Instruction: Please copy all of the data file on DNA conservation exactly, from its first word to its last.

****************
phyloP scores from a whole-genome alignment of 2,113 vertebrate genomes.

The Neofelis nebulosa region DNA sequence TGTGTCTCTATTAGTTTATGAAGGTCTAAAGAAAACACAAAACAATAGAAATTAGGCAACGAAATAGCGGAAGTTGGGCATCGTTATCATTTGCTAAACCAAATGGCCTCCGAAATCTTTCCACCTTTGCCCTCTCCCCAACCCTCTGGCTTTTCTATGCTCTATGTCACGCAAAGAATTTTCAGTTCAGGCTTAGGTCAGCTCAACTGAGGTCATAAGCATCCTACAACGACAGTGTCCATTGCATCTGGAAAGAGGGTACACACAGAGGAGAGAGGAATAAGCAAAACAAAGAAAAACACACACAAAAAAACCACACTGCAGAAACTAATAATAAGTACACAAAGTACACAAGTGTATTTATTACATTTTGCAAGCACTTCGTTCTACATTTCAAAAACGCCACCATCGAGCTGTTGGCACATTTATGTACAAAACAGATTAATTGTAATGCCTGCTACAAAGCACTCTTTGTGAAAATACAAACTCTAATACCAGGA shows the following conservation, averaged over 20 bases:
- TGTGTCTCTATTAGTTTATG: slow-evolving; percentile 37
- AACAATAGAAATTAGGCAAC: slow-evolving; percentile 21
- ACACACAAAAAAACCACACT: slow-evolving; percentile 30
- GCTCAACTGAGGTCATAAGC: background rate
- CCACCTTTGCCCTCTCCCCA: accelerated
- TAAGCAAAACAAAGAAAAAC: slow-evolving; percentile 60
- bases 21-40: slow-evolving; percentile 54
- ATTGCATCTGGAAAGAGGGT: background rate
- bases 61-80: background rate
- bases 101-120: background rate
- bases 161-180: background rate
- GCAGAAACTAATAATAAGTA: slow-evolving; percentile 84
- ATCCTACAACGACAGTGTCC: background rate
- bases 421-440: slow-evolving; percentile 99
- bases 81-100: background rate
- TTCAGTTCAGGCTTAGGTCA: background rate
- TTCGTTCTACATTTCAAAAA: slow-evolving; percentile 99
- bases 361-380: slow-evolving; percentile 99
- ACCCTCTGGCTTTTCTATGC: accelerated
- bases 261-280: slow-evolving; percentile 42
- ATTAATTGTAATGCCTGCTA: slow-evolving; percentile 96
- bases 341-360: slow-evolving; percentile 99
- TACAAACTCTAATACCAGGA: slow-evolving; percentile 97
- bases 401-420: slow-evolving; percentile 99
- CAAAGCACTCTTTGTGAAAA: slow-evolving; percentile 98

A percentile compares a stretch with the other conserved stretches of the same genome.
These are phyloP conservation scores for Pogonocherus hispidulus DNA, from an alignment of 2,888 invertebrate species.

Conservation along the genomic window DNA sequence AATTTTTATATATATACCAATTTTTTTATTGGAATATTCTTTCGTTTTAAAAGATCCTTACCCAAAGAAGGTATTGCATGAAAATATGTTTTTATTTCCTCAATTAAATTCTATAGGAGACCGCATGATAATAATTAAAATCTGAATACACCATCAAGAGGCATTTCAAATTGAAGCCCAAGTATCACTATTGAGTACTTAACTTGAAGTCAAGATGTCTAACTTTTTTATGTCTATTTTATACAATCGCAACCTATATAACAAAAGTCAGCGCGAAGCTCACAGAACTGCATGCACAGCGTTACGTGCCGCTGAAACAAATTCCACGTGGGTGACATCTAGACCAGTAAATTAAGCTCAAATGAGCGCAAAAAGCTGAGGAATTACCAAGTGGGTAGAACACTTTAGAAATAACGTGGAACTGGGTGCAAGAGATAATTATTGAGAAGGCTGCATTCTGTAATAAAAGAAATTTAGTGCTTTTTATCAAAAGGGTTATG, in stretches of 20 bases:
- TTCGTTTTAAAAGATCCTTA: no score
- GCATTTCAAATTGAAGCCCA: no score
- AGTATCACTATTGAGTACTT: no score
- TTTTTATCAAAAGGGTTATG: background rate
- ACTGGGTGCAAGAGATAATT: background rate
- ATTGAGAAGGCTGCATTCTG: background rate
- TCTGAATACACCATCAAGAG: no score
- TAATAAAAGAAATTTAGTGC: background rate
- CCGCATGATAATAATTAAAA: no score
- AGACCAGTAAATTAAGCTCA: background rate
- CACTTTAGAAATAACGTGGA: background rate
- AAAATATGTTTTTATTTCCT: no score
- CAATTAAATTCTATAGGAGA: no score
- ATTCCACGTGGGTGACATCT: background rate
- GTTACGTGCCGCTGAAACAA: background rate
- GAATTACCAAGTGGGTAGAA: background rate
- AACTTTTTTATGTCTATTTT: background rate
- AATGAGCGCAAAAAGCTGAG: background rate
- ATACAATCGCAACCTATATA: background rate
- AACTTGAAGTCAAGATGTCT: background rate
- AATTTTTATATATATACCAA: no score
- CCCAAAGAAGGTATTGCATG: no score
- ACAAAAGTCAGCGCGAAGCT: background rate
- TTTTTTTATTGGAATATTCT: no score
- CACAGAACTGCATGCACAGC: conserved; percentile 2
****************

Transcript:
phyloP scores from a whole-genome alignment of 2,113 vertebrate genomes.

The Neofelis nebulosa region DNA sequence TGTGTCTCTATTAGTTTATGAAGGTCTAAAGAAAACACAAAACAATAGAAATTAGGCAACGAAATAGCGGAAGTTGGGCATCGTTATCATTTGCTAAACCAAATGGCCTCCGAAATCTTTCCACCTTTGCCCTCTCCCCAACCCTCTGGCTTTTCTATGCTCTATGTCACGCAAAGAATTTTCAGTTCAGGCTTAGGTCAGCTCAACTGAGGTCATAAGCATCCTACAACGACAGTGTCCATTGCATCTGGAAAGAGGGTACACACAGAGGAGAGAGGAATAAGCAAAACAAAGAAAAACACACACAAAAAAACCACACTGCAGAAACTAATAATAAGTACACAAAGTACACAAGTGTATTTATTACATTTTGCAAGCACTTCGTTCTACATTTCAAAAACGCCACCATCGAGCTGTTGGCACATTTATGTACAAAACAGATTAATTGTAATGCCTGCTACAAAGCACTCTTTGTGAAAATACAAACTCTAATACCAGGA shows the following conservation, averaged over 20 bases:
- TGTGTCTCTATTAGTTTATG: slow-evolving; percentile 37
- AACAATAGAAATTAGGCAAC: slow-evolving; percentile 21
- ACACACAAAAAAACCACACT: slow-evolving; percentile 30
- GCTCAACTGAGGTCATAAGC: background rate
- CCACCTTTGCCCTCTCCCCA: accelerated
- TAAGCAAAACAAAGAAAAAC: slow-evolving; percentile 60
- bases 21-40: slow-evolving; percentile 54
- ATTGCATCTGGAAAGAGGGT: background rate
- bases 61-80: background rate
- bases 101-120: background rate
- bases 161-180: background rate
- GCAGAAACTAATAATAAGTA: slow-evolving; percentile 84
- ATCCTACAACGACAGTGTCC: background rate
- bases 421-440: slow-evolving; percentile 99
- bases 81-100: background rate
- TTCAGTTCAGGCTTAGGTCA: background rate
- TTCGTTCTACATTTCAAAAA: slow-evolving; percentile 99
- bases 361-380: slow-evolving; percentile 99
- ACCCTCTGGCTTTTCTATGC: accelerated
- bases 261-280: slow-evolving; percentile 42
- ATTAATTGTAATGCCTGCTA: slow-evolving; percentile 96
- bases 341-360: slow-evolving; percentile 99
- TACAAACTCTAATACCAGGA: slow-evolving; percentile 97
- bases 401-420: slow-evolving; percentile 99
- CAAAGCACTCTTTGTGAAAA: slow-evolving; percentile 98

A percentile compares a stretch with the other conserved stretches of the same genome.
These are phyloP conservation scores for Pogonocherus hispidulus DNA, from an alignment of 2,888 invertebrate species.

Conservation along the genomic window DNA sequence AATTTTTATATATATACCAATTTTTTTATTGGAATATTCTTTCGTTTTAAAAGATCCTTACCCAAAGAAGGTATTGCATGAAAATATGTTTTTATTTCCTCAATTAAATTCTATAGGAGACCGCATGATAATAATTAAAATCTGAATACACCATCAAGAGGCATTTCAAATTGAAGCCCAAGTATCACTATTGAGTACTTAACTTGAAGTCAAGATGTCTAACTTTTTTATGTCTATTTTATACAATCGCAACCTATATAACAAAAGTCAGCGCGAAGCTCACAGAACTGCATGCACAGCGTTACGTGCCGCTGAAACAAATTCCACGTGGGTGACATCTAGACCAGTAAATTAAGCTCAAATGAGCGCAAAAAGCTGAGGAATTACCAAGTGGGTAGAACACTTTAGAAATAACGTGGAACTGGGTGCAAGAGATAATTATTGAGAAGGCTGCATTCTGTAATAAAAGAAATTTAGTGCTTTTTATCAAAAGGGTTATG, in stretches of 20 bases:
- TTCGTTTTAAAAGATCCTTA: no score
- GCATTTCAAATTGAAGCCCA: no score
- AGTATCACTATTGAGTACTT: no score
- TTTTTATCAAAAGGGTTATG: background rate
- ACTGGGTGCAAGAGATAATT: background rate
- ATTGAGAAGGCTGCATTCTG: background rate
- TCTGAATACACCATCAAGAG: no score
- TAATAAAAGAAATTTAGTGC: background rate
- CCGCATGATAATAATTAAAA: no score
- AGACCAGTAAATTAAGCTCA: background rate
- CACTTTAGAAATAACGTGGA: background rate
- AAAATATGTTTTTATTTCCT: no score
- CAATTAAATTCTATAGGAGA: no score
- ATTCCACGTGGGTGACATCT: background rate
- GTTACGTGCCGCTGAAACAA: background rate
- GAATTACCAAGTGGGTAGAA: background rate
- AACTTTTTTATGTCTATTTT: background rate
- AATGAGCGCAAAAAGCTGAG: background rate
- ATACAATCGCAACCTATATA: background rate
- AACTTGAAGTCAAGATGTCT: background rate
- AATTTTTATATATATACCAA: no score
- CCCAAAGAAGGTATTGCATG: no score
- ACAAAAGTCAGCGCGAAGCT: background rate
- TTTTTTTATTGGAATATTCT: no score
- CACAGAACTGCATGCACAGC: conserved; percentile 2